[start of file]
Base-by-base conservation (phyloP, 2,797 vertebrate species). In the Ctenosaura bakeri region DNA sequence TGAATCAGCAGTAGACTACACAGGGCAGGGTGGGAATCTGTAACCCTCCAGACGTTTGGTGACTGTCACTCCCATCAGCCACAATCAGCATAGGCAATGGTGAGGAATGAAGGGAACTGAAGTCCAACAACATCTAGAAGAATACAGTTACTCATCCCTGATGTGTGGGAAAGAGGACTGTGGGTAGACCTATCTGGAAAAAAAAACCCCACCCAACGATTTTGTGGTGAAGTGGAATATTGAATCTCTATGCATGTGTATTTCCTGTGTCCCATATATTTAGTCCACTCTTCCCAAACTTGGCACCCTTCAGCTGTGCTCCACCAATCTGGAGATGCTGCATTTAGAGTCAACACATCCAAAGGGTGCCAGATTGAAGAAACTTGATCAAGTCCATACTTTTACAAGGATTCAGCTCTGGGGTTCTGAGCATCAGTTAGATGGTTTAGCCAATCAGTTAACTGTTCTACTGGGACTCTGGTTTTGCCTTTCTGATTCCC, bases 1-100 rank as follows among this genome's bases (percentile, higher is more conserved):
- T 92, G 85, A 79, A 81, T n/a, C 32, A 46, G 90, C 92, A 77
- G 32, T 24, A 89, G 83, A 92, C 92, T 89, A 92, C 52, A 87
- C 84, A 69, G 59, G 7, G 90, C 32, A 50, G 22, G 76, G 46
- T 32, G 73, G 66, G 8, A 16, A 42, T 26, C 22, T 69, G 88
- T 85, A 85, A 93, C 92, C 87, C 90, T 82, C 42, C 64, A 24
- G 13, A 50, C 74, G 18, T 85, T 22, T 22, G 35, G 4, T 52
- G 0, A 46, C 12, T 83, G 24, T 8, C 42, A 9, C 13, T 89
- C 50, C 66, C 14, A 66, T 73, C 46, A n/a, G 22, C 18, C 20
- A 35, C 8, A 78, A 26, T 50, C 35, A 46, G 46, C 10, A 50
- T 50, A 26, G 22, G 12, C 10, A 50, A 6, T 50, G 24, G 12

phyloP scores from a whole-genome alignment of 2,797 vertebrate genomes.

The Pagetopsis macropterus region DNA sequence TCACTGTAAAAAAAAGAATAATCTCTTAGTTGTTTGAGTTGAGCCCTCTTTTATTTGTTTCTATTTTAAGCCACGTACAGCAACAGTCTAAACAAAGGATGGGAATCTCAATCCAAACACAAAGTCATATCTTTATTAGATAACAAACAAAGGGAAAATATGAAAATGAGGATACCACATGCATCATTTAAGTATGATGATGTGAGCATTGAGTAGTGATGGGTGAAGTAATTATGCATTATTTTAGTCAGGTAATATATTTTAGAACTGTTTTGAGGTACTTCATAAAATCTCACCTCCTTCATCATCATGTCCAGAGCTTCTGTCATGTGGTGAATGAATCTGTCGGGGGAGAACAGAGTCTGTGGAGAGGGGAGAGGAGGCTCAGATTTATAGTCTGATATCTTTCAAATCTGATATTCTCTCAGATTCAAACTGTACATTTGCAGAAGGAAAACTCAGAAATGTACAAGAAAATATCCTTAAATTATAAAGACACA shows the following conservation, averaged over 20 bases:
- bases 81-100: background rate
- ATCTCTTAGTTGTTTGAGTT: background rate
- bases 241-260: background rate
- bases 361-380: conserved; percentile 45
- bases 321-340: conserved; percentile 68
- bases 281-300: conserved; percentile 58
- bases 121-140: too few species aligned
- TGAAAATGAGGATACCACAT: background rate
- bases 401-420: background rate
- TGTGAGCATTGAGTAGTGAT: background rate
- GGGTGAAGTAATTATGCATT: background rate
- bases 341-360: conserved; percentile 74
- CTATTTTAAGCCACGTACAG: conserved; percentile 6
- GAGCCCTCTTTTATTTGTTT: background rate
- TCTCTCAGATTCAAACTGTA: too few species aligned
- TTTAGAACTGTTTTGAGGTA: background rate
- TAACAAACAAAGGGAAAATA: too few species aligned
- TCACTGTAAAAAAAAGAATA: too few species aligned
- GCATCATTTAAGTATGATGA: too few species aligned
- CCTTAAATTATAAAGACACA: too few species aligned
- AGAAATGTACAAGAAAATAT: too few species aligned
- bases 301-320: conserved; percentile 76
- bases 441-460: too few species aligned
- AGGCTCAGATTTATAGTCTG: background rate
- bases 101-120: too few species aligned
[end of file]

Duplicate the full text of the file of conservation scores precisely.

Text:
Base-by-base conservation (phyloP, 2,797 vertebrate species). In the Ctenosaura bakeri region DNA sequence TGAATCAGCAGTAGACTACACAGGGCAGGGTGGGAATCTGTAACCCTCCAGACGTTTGGTGACTGTCACTCCCATCAGCCACAATCAGCATAGGCAATGGTGAGGAATGAAGGGAACTGAAGTCCAACAACATCTAGAAGAATACAGTTACTCATCCCTGATGTGTGGGAAAGAGGACTGTGGGTAGACCTATCTGGAAAAAAAAACCCCACCCAACGATTTTGTGGTGAAGTGGAATATTGAATCTCTATGCATGTGTATTTCCTGTGTCCCATATATTTAGTCCACTCTTCCCAAACTTGGCACCCTTCAGCTGTGCTCCACCAATCTGGAGATGCTGCATTTAGAGTCAACACATCCAAAGGGTGCCAGATTGAAGAAACTTGATCAAGTCCATACTTTTACAAGGATTCAGCTCTGGGGTTCTGAGCATCAGTTAGATGGTTTAGCCAATCAGTTAACTGTTCTACTGGGACTCTGGTTTTGCCTTTCTGATTCCC, bases 1-100 rank as follows among this genome's bases (percentile, higher is more conserved):
- T 92, G 85, A 79, A 81, T n/a, C 32, A 46, G 90, C 92, A 77
- G 32, T 24, A 89, G 83, A 92, C 92, T 89, A 92, C 52, A 87
- C 84, A 69, G 59, G 7, G 90, C 32, A 50, G 22, G 76, G 46
- T 32, G 73, G 66, G 8, A 16, A 42, T 26, C 22, T 69, G 88
- T 85, A 85, A 93, C 92, C 87, C 90, T 82, C 42, C 64, A 24
- G 13, A 50, C 74, G 18, T 85, T 22, T 22, G 35, G 4, T 52
- G 0, A 46, C 12, T 83, G 24, T 8, C 42, A 9, C 13, T 89
- C 50, C 66, C 14, A 66, T 73, C 46, A n/a, G 22, C 18, C 20
- A 35, C 8, A 78, A 26, T 50, C 35, A 46, G 46, C 10, A 50
- T 50, A 26, G 22, G 12, C 10, A 50, A 6, T 50, G 24, G 12

phyloP scores from a whole-genome alignment of 2,797 vertebrate genomes.

The Pagetopsis macropterus region DNA sequence TCACTGTAAAAAAAAGAATAATCTCTTAGTTGTTTGAGTTGAGCCCTCTTTTATTTGTTTCTATTTTAAGCCACGTACAGCAACAGTCTAAACAAAGGATGGGAATCTCAATCCAAACACAAAGTCATATCTTTATTAGATAACAAACAAAGGGAAAATATGAAAATGAGGATACCACATGCATCATTTAAGTATGATGATGTGAGCATTGAGTAGTGATGGGTGAAGTAATTATGCATTATTTTAGTCAGGTAATATATTTTAGAACTGTTTTGAGGTACTTCATAAAATCTCACCTCCTTCATCATCATGTCCAGAGCTTCTGTCATGTGGTGAATGAATCTGTCGGGGGAGAACAGAGTCTGTGGAGAGGGGAGAGGAGGCTCAGATTTATAGTCTGATATCTTTCAAATCTGATATTCTCTCAGATTCAAACTGTACATTTGCAGAAGGAAAACTCAGAAATGTACAAGAAAATATCCTTAAATTATAAAGACACA shows the following conservation, averaged over 20 bases:
- bases 81-100: background rate
- ATCTCTTAGTTGTTTGAGTT: background rate
- bases 241-260: background rate
- bases 361-380: conserved; percentile 45
- bases 321-340: conserved; percentile 68
- bases 281-300: conserved; percentile 58
- bases 121-140: too few species aligned
- TGAAAATGAGGATACCACAT: background rate
- bases 401-420: background rate
- TGTGAGCATTGAGTAGTGAT: background rate
- GGGTGAAGTAATTATGCATT: background rate
- bases 341-360: conserved; percentile 74
- CTATTTTAAGCCACGTACAG: conserved; percentile 6
- GAGCCCTCTTTTATTTGTTT: background rate
- TCTCTCAGATTCAAACTGTA: too few species aligned
- TTTAGAACTGTTTTGAGGTA: background rate
- TAACAAACAAAGGGAAAATA: too few species aligned
- TCACTGTAAAAAAAAGAATA: too few species aligned
- GCATCATTTAAGTATGATGA: too few species aligned
- CCTTAAATTATAAAGACACA: too few species aligned
- AGAAATGTACAAGAAAATAT: too few species aligned
- bases 301-320: conserved; percentile 76
- bases 441-460: too few species aligned
- AGGCTCAGATTTATAGTCTG: background rate
- bases 101-120: too few species aligned